Now when I frame up to the actual scene I am underexposed and if I unlock exposure and get a decent exposure that puts me out of 1/48th shutter, what is the recommended "fix".

PS - I am also approaching from a more or less narrative viewpoint, but more to get backplates to enhance with VFX work and extensive color correction, hence the desire for the flat gamma.

PPS - I am not using the "cell phone trick", or in your case the "iphone trick" (that sounds quite clever BTW), but am simply using the ability you get with a miniSD card installed that lets you check exposure and shutter speed at any time.
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Old August 22nd, 2007, 07:51 PM   #6
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Sam,
In that case, you locked the exposure to something too bright. You'd be stuck pushing the camera into gain because it had already closed down the aperture to try to control the overexposure of the bright light. You need to lock it to something that more closely matches the overall brightness of your scene. That's why the cellphone, iPod, iPhone, whatever hack works so well ... the brightness of those devices is much more inline with natural highlights within a scene.
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Old August 22nd, 2007, 08:57 PM   #7
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OK - with this knowledge is it safe to say that once the exposure has been locked, there is no other way to manipulate the camera without increasing gain (or adding ND in the case of overexposure, or adding more light if that is an option)?

Thanks

Sam
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Old August 22nd, 2007, 09:12 PM   #8
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No. The aperture should have some room to open before gain needs to be added.

If you see the f-stops going down (using the photo button) then you're not peobably not using gain.
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Old August 22nd, 2007, 09:45 PM   #9
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right, but you can not see the f-stops going down if the exposure is locked, correct?

Sam
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Old August 23rd, 2007, 07:24 AM   #10
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I don't have it in front of me, but I think you can see it as long as you're not actually recording. The exposure isn't so much "locked" as it is "manual from a baseline."
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Old August 23rd, 2007, 09:35 AM   #11
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I simply mean that once you have locked the exposure, you would have to unlock it to manually change it again, up or down.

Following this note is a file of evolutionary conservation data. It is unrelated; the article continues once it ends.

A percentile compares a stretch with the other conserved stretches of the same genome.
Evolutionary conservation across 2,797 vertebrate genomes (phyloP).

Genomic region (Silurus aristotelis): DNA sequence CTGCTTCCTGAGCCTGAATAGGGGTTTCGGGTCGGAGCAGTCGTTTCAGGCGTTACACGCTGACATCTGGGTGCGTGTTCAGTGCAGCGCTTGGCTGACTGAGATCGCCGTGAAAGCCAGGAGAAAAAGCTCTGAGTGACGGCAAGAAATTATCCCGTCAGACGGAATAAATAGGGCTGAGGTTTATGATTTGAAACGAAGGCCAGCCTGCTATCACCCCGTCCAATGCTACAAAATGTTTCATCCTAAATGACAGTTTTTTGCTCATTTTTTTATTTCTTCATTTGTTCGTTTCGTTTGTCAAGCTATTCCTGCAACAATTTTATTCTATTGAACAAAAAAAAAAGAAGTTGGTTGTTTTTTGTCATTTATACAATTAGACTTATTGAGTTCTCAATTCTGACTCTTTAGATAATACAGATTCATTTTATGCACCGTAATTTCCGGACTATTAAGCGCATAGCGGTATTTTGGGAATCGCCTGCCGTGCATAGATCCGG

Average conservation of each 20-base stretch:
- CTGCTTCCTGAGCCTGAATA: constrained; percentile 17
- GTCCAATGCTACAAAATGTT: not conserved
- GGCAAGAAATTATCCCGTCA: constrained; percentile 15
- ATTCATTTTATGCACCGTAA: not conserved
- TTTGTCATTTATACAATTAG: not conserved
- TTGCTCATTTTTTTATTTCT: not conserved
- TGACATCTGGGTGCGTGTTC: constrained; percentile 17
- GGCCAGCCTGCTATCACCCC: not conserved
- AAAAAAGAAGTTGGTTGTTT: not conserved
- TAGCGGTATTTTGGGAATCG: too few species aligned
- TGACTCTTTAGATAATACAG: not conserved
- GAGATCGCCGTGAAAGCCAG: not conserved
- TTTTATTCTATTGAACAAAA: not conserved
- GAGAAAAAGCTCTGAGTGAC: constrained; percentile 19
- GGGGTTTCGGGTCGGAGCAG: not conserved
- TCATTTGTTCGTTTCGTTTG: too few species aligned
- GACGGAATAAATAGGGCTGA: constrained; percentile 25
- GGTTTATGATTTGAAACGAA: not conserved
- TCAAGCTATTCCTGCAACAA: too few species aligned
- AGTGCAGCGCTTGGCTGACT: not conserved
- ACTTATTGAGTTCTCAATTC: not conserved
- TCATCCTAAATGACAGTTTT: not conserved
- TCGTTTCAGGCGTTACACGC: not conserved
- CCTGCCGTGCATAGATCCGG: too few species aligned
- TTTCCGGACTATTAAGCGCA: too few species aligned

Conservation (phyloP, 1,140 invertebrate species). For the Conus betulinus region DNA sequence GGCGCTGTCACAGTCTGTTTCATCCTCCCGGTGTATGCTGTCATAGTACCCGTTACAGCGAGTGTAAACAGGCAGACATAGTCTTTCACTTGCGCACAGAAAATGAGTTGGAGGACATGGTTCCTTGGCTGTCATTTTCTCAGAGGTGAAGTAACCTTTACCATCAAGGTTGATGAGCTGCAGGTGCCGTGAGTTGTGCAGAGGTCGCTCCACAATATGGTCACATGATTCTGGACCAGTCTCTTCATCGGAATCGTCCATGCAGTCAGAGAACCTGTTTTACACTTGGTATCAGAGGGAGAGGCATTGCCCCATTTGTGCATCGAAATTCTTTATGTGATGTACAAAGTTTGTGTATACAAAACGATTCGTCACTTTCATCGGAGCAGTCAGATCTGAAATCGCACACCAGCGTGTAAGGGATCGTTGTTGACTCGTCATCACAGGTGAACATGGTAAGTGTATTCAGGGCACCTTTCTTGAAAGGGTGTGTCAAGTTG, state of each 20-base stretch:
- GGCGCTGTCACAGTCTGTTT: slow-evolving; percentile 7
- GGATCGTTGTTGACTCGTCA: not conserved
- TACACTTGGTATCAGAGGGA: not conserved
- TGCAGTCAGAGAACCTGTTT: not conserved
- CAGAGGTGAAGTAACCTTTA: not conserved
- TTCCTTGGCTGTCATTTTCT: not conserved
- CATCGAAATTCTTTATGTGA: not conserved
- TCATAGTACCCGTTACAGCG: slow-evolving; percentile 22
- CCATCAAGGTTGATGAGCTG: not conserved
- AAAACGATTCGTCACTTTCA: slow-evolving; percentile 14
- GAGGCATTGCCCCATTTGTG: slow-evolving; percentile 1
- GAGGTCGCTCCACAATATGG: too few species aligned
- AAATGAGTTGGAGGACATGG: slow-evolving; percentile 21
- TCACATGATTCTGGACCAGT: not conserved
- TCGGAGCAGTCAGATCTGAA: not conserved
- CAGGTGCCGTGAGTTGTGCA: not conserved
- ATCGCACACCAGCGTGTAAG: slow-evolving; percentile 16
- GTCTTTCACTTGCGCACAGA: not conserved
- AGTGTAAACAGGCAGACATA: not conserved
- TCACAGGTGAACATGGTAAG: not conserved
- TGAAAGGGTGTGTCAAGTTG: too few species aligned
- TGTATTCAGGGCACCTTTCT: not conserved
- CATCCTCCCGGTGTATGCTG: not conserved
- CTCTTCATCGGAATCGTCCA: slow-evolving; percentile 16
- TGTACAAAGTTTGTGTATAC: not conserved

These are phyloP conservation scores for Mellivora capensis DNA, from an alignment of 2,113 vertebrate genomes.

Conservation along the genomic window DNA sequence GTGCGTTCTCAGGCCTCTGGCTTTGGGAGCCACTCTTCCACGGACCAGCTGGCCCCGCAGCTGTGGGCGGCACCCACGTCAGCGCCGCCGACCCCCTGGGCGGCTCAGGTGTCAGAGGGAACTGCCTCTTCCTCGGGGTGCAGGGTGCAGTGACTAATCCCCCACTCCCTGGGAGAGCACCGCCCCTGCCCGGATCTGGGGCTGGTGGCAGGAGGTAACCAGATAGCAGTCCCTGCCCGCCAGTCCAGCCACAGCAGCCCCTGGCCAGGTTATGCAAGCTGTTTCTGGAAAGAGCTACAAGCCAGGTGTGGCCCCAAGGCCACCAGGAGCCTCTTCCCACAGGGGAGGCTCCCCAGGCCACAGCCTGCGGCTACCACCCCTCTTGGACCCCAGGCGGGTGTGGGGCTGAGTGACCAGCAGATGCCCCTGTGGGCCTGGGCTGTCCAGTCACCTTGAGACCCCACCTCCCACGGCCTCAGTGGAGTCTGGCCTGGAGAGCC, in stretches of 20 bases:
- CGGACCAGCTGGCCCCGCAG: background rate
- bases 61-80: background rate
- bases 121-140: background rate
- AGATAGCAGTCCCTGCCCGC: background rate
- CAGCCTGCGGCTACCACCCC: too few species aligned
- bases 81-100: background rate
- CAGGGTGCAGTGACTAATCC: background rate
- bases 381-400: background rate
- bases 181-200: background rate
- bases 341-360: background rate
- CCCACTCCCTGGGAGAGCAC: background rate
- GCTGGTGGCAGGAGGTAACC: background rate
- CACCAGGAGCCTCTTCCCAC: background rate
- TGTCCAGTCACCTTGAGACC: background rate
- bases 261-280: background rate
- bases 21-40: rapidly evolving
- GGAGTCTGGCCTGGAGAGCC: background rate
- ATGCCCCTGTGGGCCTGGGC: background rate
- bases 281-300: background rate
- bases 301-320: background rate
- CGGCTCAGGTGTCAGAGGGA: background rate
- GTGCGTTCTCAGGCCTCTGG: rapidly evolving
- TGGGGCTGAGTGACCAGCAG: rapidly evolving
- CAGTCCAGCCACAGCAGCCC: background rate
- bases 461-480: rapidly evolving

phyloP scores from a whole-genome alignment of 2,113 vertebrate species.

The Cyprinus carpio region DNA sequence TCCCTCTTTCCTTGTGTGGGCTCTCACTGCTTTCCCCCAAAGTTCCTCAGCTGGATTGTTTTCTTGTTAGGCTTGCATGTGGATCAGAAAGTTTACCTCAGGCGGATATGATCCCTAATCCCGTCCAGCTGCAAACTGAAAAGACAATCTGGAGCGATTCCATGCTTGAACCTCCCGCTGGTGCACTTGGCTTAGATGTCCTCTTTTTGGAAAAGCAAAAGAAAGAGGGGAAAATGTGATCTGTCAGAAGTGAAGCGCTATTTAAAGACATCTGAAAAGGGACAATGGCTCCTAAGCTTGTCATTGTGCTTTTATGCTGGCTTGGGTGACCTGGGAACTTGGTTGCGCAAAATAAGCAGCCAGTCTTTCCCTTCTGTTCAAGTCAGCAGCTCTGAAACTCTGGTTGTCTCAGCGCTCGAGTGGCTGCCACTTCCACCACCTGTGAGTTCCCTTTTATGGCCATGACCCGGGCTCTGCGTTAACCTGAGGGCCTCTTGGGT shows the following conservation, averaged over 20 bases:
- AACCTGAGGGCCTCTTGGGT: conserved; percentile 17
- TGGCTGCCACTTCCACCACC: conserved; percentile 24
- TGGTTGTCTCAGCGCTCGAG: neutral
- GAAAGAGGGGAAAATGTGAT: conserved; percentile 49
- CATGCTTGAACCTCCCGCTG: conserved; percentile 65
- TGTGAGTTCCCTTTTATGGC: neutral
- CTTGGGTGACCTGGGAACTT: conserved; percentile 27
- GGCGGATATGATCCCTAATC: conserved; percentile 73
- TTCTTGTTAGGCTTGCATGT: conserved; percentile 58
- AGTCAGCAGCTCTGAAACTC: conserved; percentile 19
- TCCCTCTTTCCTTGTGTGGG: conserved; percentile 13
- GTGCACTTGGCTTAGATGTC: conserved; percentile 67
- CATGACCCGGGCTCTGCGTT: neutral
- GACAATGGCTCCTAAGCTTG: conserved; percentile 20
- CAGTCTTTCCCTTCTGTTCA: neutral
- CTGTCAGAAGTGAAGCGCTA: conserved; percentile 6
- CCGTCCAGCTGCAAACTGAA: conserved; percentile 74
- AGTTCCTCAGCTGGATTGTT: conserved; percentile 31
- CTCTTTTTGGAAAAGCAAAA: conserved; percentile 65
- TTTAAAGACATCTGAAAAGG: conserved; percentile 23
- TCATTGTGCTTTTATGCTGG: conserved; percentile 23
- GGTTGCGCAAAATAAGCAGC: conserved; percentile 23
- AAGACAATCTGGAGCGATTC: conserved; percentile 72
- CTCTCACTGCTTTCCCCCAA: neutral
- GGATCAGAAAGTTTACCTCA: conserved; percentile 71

The main thing I am trying to confirm is that there is not another way to adjust exposure, since you want to keep the shutter at 1/48.

Thanks again for all you replies.

Sam
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Old August 23rd, 2007, 10:00 AM   #12
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I'm not sure what you mean by "locked."

Once you're in manual exposure mode you can adjust from -11 to +11. The baseline "0" (shutter, aperture and gain) comes from what you exposed against when you went into manual mode.

You don't have exact control over what the camera does when you step-up and down, but if you're in Tv or CINE mode, you can probably get a few steps in each direction without ruining the shutter speed or engaging gain.
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Old August 23rd, 2007, 10:35 AM   #13
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By locked, I mean you push the joystick up to get to the manual exposure mode, find the exposure you want, then click the joystick "in" to lock it.
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Old August 23rd, 2007, 10:38 AM   #14
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Yes, that's the only way to manually adjust exposure.
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Old August 24th, 2007, 11:32 AM   #15
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Quote:
Originally Posted by Joseph H. Moore View Post
Yes, that's the only way to manually adjust exposure.
I noticed the exposure setting is not remembered when you turn off the camcorder. Is there a way to do this? I know there's brightness setting in custom mode. Would that be the same as exposure?